Colin Farrell Made This Helpful Mistake On Hot Ones

While fans of "Hot Ones" may appreciate a small dab of hot sauce, they also know a little extra can take the extreme spicy flavors to a whole new level. Recently, Colin Farrell appeared on the show to put his intense chicken wing eating capabilities to the test (via YouTube).

For those unfamiliar, "Hot Ones" is a YouTube series from First We Feast. Host Sean Evans peppers celebrities with questions while they feast on 10 progressively spicier chicken wings. While the names of these sauces might bring a touch of laughter, the tears streaming down the guests' faces may not be from joy. Over the years, Hot Ones have had some big names and serious foodies take the flavor challenge. Buzzfeed has given props to Padma Lakshmi, Guy Fieri, and Neil deGrasse Tyson for enduring the rising heat levels while responding with creative answers to Evans' questions.

Colin Farrell, who stars in the new "Batman" movie, might have found the ultimate hack when he appeared on "Hot Ones." The celebrated actor shared that his son was very excited to see him on the show (per ET Canada). He also shared a mistake he made early on that may have helped him endure the spicy challenge.

Did Colin Farrell hack the Hot Ones challenge?

When Colin Farrell took a seat at the "Hot Ones" table, he might have had an inkling what the pain he could be facing. Although the questioning from Sean Evans during Farrell's appearance on the show might not be tortuous, the building fire from the intensely flavored chicken wings has made a few people cry uncle. However, the actor might have discovered an interesting hack that gave him a leg up in the challenge. Farrell said on the show that prior to the start of the interview, he dipped his finger into one of the sauces to determine the potential pain in store. He says that fateful dip "did him a favor" (via YouTube).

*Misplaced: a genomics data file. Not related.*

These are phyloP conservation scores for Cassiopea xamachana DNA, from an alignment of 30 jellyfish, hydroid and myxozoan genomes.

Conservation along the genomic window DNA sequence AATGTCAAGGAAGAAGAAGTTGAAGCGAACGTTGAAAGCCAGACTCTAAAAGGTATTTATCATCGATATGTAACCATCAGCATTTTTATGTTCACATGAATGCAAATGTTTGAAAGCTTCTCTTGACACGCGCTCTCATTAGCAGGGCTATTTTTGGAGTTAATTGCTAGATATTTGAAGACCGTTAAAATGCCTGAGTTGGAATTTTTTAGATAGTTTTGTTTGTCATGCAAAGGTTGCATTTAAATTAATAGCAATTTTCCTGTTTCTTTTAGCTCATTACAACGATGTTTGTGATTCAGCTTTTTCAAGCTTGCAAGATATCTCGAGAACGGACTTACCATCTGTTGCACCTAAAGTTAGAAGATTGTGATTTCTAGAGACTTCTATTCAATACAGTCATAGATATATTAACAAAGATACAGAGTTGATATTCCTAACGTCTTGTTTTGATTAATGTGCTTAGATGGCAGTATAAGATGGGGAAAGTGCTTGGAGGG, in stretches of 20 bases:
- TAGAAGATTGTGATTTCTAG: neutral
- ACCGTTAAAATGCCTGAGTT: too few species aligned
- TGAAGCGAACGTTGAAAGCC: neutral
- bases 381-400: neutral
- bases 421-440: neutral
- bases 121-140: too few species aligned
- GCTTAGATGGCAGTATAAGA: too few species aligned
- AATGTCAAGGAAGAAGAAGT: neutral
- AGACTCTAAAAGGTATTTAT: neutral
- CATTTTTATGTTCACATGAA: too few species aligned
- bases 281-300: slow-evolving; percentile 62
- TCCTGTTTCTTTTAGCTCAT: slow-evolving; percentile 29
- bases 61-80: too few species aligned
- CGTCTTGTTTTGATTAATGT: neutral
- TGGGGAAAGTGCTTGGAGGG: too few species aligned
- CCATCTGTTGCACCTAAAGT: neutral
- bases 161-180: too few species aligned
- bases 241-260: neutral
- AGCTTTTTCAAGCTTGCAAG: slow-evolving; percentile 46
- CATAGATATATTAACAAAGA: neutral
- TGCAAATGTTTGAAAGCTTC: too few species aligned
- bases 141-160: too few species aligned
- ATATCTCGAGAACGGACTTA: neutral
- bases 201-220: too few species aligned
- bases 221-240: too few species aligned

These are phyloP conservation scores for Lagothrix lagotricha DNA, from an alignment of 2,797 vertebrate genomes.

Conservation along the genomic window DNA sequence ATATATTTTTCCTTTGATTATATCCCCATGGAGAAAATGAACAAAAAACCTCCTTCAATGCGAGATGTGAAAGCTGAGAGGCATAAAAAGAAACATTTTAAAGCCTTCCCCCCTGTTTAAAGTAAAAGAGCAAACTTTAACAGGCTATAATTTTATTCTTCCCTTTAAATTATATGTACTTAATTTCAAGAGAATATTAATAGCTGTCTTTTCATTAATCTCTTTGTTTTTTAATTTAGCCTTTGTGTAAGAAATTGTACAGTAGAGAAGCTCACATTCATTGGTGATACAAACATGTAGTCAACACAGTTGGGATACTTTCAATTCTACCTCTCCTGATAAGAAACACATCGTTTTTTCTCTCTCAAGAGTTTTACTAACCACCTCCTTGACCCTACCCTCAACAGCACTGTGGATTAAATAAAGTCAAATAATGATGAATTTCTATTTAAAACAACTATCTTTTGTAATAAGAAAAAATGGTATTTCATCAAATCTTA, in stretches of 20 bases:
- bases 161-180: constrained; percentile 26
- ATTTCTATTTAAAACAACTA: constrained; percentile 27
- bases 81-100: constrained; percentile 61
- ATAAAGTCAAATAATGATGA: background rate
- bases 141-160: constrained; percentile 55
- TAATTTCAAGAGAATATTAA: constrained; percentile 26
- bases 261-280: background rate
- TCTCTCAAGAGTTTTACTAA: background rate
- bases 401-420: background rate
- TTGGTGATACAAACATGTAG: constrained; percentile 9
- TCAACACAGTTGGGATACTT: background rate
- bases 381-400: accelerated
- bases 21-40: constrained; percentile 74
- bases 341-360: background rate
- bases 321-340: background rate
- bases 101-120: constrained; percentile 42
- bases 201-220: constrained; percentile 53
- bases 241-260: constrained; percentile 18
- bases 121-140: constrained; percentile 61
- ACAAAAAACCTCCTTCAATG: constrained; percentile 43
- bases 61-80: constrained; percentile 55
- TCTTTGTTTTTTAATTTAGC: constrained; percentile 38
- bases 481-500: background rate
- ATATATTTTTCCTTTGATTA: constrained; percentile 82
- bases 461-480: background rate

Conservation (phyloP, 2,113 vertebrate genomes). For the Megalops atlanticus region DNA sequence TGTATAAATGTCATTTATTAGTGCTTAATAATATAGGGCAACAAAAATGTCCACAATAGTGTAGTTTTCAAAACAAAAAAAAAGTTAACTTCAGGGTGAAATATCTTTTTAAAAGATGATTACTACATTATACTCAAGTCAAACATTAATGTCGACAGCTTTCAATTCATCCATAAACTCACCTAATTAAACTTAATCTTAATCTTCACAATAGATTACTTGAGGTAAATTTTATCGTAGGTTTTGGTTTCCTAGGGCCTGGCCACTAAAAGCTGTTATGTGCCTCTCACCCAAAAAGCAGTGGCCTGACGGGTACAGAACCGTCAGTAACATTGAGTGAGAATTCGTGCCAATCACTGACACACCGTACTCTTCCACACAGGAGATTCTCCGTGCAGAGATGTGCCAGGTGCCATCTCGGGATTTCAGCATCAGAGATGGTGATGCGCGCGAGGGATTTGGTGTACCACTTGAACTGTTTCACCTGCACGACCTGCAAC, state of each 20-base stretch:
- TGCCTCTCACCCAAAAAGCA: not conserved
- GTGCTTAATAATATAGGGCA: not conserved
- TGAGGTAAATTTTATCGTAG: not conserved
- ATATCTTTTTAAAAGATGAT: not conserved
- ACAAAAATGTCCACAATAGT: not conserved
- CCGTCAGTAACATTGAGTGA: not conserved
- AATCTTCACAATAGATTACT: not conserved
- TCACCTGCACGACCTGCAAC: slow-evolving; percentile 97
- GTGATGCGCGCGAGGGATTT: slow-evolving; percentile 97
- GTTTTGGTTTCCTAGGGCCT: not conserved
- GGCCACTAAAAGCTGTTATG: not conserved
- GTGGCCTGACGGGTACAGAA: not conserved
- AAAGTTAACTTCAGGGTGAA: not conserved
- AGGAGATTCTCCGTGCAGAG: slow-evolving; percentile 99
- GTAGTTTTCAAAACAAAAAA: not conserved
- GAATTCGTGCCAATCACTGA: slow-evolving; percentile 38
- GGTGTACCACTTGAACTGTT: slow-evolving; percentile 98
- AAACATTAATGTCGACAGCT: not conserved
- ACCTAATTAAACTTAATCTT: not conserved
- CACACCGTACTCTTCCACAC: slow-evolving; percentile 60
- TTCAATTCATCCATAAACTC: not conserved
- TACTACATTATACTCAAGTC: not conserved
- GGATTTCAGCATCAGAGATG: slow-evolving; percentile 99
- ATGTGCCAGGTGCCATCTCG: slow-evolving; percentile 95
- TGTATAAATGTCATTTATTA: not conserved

Farrell said, "I messed myself up by doing a dip of a later one, so the first one I didn't even notice." Although it might have been accidental, Evans revealed that Farrell might have "trail blazed a 'Hot Ones' strategy." This uncanny coincidence could be a food hack anyone can employ. That extreme heat may have made the wings lower on the Scoville scale less intimidating, or possibly numbed his tastebuds and made the less spicy sauces seem bland. Whether Farrell stumbled on this hack or it was part of his game plan going into the challenge, it enabled him to answer Evans' questions with as straight a face as possible.